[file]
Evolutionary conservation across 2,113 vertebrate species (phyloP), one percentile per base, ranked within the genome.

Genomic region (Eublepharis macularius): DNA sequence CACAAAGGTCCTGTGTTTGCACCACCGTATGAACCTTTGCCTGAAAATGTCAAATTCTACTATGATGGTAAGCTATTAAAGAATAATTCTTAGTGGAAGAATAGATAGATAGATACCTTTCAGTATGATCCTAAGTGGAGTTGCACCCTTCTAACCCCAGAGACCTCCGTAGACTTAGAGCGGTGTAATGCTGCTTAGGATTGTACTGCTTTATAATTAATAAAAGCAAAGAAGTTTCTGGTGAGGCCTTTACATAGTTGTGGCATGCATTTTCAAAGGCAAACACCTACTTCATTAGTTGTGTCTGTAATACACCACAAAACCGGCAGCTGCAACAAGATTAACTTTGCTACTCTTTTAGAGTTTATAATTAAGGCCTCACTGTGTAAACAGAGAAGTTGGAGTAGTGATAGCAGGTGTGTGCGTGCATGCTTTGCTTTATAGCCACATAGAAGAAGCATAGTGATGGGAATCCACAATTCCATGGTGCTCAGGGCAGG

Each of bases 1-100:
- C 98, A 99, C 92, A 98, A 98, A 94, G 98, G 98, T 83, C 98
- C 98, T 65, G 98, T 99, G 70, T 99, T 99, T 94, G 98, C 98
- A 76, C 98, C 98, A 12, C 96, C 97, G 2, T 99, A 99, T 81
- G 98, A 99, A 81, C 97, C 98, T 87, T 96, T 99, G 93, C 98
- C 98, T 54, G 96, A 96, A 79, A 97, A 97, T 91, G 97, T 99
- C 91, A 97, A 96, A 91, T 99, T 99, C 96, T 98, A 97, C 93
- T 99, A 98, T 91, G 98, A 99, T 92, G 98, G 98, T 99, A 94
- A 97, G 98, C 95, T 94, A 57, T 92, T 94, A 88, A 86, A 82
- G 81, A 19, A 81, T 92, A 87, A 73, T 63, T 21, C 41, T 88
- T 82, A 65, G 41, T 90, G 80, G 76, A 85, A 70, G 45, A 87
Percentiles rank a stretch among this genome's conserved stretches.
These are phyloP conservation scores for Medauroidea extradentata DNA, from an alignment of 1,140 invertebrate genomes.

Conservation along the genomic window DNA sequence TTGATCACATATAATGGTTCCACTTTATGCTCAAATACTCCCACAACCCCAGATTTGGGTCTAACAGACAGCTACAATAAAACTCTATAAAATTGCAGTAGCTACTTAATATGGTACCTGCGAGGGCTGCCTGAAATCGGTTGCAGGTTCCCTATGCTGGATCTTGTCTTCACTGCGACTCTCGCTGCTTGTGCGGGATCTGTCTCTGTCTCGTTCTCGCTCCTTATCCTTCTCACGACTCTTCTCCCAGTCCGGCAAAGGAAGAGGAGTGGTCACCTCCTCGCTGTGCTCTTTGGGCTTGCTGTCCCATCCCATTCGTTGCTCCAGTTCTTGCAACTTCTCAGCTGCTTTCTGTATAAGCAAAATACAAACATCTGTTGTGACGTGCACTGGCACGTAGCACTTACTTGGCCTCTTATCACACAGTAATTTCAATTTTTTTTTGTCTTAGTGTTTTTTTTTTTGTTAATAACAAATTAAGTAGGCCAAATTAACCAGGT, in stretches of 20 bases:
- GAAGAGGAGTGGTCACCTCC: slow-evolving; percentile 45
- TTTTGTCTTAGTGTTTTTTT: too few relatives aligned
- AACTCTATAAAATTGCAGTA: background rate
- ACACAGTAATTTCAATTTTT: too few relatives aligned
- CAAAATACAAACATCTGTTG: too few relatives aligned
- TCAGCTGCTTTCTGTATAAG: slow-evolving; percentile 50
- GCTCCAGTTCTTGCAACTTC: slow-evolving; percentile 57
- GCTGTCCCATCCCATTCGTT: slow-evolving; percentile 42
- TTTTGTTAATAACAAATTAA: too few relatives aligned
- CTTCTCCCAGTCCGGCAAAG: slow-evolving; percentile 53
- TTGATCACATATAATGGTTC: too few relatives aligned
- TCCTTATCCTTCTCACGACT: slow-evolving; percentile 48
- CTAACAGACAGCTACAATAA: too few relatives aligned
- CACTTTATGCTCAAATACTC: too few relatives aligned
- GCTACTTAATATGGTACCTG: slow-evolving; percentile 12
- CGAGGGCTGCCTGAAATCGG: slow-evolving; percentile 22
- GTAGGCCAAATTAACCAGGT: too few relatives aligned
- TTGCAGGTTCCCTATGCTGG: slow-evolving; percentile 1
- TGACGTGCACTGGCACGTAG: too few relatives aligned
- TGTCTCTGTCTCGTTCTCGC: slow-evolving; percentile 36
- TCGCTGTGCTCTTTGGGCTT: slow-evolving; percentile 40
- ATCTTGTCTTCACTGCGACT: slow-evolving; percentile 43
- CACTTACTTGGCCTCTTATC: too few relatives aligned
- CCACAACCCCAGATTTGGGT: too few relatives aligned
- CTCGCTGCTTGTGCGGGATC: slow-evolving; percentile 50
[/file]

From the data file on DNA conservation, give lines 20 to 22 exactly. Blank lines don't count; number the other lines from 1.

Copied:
- ACACAGTAATTTCAATTTTT: too few relatives aligned
- CAAAATACAAACATCTGTTG: too few relatives aligned
- TCAGCTGCTTTCTGTATAAG: slow-evolving; percentile 50